July 2022 Featured Article

There’s a little thing in the writing world called suspension of disbelief. It’s where an author will ask his/her readers to throw aside logical conclusions in order to buy into a storyline or character responses. This (in my opinion) is the whole bases for fantasy and sci-fi. I’m sure there are authors of those genres who may disagree, and that’s their right. But for purposes of this article, I hope you’ll allow me a little leeway.

 

It’s natural for me to read a book and use it as a means to improve my craft. I see what works for me and what doesn’t. Often, it’s easier to see the writing flaws in someone else’s work than it is in my own. For instance, after reading several adverb-laden novels recently, it has made me hypersensitive to my own use of adverbs.

 

You might find it surprising, though, that television shows are also helpful for the creative process. Over the last several years, I have watched more than my fair share. In fact, I credit my hours in front of the T.V. for my good health. I just got a flash of an infomercial touting the ease of losing weight by vegging in front of the telly. Sorry to burst your bubble. I have a home gym (which is just fancy name for a garage with exercise equipment) and every morning my husband and I hit it. Six days a week for 45 minutes adds up to a lot of T.V.

 

We’ve watched entire series while running on the treadmill or pumping weights: NCIS, Lost, Parenthood, Everwood, etc. Some of these shows are so good at creating deep characters, that every episode is like a mini writer’s conference. This has been especially true for Parenthood. It helps me remember that no character is all good or all bad. Each one, just like real people, are a combination of brokenness and goodness. Right now, we’re going through our second round with Castle. One positive aspect of aging is that we don’t remember things as well, so it’s like we’re watching it for the first time. If you don’t know the premise, it’s about a mystery writer tagging after an attractive (of course) female detective as inspiration for his novels. It has a little of everything—mystery, intrigue, romance, and humor. What’s not to like, right?

 

This is where the subject regarding suspension of disbelief comes into play. I have a friend who is an ex-police officer. He can’t watch any police procedural because he knows they rarely get it right, and he spends the whole time criticizing it. I can see his point—I’m like that when reading a poorly written book. However, even I know a rookie police officer isn’t going to be taking the lead in a huge bust (which happens all the time in The Rookie). But other than that, I don’t know enough about police procedure to be tripped up by much.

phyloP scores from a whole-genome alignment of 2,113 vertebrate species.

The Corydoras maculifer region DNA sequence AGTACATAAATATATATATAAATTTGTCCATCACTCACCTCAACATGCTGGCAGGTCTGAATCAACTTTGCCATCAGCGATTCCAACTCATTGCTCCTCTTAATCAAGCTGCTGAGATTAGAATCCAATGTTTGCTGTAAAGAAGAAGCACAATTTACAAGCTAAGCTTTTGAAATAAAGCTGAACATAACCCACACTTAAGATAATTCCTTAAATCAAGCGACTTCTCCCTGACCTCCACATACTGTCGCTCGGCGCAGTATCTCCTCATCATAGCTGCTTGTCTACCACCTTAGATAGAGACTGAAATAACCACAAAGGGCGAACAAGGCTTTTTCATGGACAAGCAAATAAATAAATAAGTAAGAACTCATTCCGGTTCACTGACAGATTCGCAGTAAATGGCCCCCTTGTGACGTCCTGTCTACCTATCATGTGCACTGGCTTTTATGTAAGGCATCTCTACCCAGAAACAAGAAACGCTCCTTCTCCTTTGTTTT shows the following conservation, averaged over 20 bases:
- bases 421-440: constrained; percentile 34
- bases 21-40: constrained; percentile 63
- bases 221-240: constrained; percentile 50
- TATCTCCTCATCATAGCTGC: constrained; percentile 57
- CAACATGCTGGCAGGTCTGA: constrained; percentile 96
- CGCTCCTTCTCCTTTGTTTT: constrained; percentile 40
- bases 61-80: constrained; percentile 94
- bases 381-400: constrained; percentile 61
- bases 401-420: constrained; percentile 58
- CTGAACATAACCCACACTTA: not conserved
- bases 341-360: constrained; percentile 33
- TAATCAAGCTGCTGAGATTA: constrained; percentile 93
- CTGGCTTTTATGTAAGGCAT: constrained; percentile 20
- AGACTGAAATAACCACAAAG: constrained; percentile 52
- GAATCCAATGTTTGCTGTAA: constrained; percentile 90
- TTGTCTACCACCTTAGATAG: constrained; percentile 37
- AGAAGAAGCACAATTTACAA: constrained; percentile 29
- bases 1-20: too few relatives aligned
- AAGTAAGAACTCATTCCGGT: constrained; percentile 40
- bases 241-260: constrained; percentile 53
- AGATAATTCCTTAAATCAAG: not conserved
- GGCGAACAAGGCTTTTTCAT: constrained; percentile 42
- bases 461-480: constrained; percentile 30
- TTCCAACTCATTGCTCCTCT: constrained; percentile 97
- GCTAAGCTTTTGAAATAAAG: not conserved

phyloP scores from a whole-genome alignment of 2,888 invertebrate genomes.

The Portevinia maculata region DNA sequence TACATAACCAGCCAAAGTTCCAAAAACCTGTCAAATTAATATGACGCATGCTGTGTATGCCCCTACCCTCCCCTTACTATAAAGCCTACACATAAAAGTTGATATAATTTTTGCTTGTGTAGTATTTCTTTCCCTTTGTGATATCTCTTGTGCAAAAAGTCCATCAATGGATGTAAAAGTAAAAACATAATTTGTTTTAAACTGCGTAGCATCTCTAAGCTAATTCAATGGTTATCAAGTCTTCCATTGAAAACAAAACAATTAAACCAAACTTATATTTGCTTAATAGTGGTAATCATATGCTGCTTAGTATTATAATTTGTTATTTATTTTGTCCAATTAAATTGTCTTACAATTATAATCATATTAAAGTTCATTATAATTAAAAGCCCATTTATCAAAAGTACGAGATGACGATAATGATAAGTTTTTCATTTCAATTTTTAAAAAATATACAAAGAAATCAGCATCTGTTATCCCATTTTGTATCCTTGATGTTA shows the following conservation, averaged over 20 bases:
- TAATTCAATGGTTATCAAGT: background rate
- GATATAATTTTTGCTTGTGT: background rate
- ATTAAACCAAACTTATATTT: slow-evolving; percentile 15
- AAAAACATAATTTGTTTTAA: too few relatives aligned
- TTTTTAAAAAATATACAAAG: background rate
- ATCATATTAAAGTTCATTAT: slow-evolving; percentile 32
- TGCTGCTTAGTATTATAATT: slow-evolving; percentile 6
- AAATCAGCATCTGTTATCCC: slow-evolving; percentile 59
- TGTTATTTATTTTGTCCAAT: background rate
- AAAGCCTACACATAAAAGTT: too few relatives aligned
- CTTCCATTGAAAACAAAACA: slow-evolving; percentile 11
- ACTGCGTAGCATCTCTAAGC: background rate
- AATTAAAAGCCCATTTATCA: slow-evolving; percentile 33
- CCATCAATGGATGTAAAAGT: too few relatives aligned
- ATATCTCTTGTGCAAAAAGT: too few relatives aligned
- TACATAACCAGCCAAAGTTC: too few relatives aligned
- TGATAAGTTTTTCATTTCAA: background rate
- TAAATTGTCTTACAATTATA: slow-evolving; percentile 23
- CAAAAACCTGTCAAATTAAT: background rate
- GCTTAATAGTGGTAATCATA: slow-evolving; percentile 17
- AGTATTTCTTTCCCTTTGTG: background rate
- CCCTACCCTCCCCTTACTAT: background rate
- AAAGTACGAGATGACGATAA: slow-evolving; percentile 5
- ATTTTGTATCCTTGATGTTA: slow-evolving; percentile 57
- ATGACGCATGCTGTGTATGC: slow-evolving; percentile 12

What I do know is this—no police detective is going to wear four-inch heels when she knows she will have to chase down a perp (that’s short for perpetrator for those of you not in the know.) And really, is it even possible for a woman wearing killer heels to run all out after some young guy and catch him? This isn’t Ginger Rogers dancing alongside Fred Astaire we’re talking about. If you don’t know who they are, Google them. Impressive.

 

Another thing that has me rolling my eyes is when the female characters awaken in the middle of the night or wee hours of the morning in full makeup mode. False eyelashes, lipstick…the works. Better yet, they climb out of the shower without even a smudge on their perfectly painted faces. Really? Is it because the director/creator/producer needs the female lead to be unnaturally beautiful at all times, or are the actresses too fearful of being seen as human as the rest of us? This is part of the reason we women have a hard time believing we measure up. Who can compete with that? And don’t even get me started on their model-perfect bodies.

 

I realize there is so much more to attracting an audience than authenticity. Most people (including my husband) probably don’t care about these seemingly minor details. Every time I comment—which is often—about how lame it is, I get the look from Chris. He just wants to enjoy the show and focus on his workout. He doesn’t need a play-by-play from me. And though you might find this hard to believe, I can’t help myself. I do a lot of scoffing and snorting which really throws off my measured breathing.

 

What does grab his attention, along with mine, is when the writers of a crime show leave a red herring that is never explained in the end. For instance, a murder victim is shot in a way that leads the detectives to believe it was a professional hit—closely grouped shots, in the dark, from a distance. Because of this, all the evidence points to a particular suspect. In the end, the perpetrator turns out to be some average Joe seeking revenge for a betrayal. No experience with a gun whatsoever. This little important tidbit is disregarded, but it leaves us asking, “But what about…?”

 

Suspension of disbelief. I’m not good with it. I’m a black and white sort of girl, and there aren’t a whole lot of shades of gray going on in my head. This is why I can’t write fantasy. I’m too grounded in reality. I like my stories to be wrapped up in nice tidy packages before the end. It’s also why each of my series novels can be read as a stand-alone. No head scratching, dangling red herrings, or unanswered mysteries.

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